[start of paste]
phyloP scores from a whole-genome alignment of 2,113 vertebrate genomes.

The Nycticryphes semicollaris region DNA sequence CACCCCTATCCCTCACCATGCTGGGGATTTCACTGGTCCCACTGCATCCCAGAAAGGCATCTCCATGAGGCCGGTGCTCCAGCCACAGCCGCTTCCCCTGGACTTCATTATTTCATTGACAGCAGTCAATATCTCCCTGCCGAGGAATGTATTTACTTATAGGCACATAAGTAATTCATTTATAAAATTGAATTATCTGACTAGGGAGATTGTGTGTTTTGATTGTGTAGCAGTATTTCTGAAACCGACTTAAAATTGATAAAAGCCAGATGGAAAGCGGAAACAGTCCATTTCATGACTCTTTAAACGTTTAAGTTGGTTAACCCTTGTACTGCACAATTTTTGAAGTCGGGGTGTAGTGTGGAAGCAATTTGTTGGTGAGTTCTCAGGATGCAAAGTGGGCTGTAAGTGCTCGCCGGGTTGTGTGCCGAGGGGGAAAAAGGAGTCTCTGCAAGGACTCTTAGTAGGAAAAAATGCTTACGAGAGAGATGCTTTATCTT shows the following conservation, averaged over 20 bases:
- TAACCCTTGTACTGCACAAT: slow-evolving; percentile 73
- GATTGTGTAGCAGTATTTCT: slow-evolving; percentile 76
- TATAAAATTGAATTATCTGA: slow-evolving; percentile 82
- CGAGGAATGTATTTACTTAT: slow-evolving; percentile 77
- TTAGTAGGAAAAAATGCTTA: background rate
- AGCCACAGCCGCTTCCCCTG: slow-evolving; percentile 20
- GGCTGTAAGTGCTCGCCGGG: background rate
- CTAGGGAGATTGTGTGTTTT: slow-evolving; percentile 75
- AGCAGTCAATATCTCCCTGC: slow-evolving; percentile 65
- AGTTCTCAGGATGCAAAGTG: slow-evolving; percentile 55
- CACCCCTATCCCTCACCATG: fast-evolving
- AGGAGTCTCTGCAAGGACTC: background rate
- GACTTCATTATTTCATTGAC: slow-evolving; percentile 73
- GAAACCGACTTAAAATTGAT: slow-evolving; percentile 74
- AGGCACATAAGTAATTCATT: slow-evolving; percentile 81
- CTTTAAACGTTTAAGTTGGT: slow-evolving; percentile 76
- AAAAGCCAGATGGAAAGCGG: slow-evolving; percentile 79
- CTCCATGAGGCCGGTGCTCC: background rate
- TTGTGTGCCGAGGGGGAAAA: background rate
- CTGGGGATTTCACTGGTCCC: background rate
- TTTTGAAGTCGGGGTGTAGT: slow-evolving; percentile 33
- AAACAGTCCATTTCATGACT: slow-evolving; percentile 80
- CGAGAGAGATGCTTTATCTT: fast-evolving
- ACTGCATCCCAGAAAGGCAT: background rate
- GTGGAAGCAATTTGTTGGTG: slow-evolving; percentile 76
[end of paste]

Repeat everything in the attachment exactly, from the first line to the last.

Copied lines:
phyloP scores from a whole-genome alignment of 2,113 vertebrate genomes.

The Nycticryphes semicollaris region DNA sequence CACCCCTATCCCTCACCATGCTGGGGATTTCACTGGTCCCACTGCATCCCAGAAAGGCATCTCCATGAGGCCGGTGCTCCAGCCACAGCCGCTTCCCCTGGACTTCATTATTTCATTGACAGCAGTCAATATCTCCCTGCCGAGGAATGTATTTACTTATAGGCACATAAGTAATTCATTTATAAAATTGAATTATCTGACTAGGGAGATTGTGTGTTTTGATTGTGTAGCAGTATTTCTGAAACCGACTTAAAATTGATAAAAGCCAGATGGAAAGCGGAAACAGTCCATTTCATGACTCTTTAAACGTTTAAGTTGGTTAACCCTTGTACTGCACAATTTTTGAAGTCGGGGTGTAGTGTGGAAGCAATTTGTTGGTGAGTTCTCAGGATGCAAAGTGGGCTGTAAGTGCTCGCCGGGTTGTGTGCCGAGGGGGAAAAAGGAGTCTCTGCAAGGACTCTTAGTAGGAAAAAATGCTTACGAGAGAGATGCTTTATCTT shows the following conservation, averaged over 20 bases:
- TAACCCTTGTACTGCACAAT: slow-evolving; percentile 73
- GATTGTGTAGCAGTATTTCT: slow-evolving; percentile 76
- TATAAAATTGAATTATCTGA: slow-evolving; percentile 82
- CGAGGAATGTATTTACTTAT: slow-evolving; percentile 77
- TTAGTAGGAAAAAATGCTTA: background rate
- AGCCACAGCCGCTTCCCCTG: slow-evolving; percentile 20
- GGCTGTAAGTGCTCGCCGGG: background rate
- CTAGGGAGATTGTGTGTTTT: slow-evolving; percentile 75
- AGCAGTCAATATCTCCCTGC: slow-evolving; percentile 65
- AGTTCTCAGGATGCAAAGTG: slow-evolving; percentile 55
- CACCCCTATCCCTCACCATG: fast-evolving
- AGGAGTCTCTGCAAGGACTC: background rate
- GACTTCATTATTTCATTGAC: slow-evolving; percentile 73
- GAAACCGACTTAAAATTGAT: slow-evolving; percentile 74
- AGGCACATAAGTAATTCATT: slow-evolving; percentile 81
- CTTTAAACGTTTAAGTTGGT: slow-evolving; percentile 76
- AAAAGCCAGATGGAAAGCGG: slow-evolving; percentile 79
- CTCCATGAGGCCGGTGCTCC: background rate
- TTGTGTGCCGAGGGGGAAAA: background rate
- CTGGGGATTTCACTGGTCCC: background rate
- TTTTGAAGTCGGGGTGTAGT: slow-evolving; percentile 33
- AAACAGTCCATTTCATGACT: slow-evolving; percentile 80
- CGAGAGAGATGCTTTATCTT: fast-evolving
- ACTGCATCCCAGAAAGGCAT: background rate
- GTGGAAGCAATTTGTTGGTG: slow-evolving; percentile 76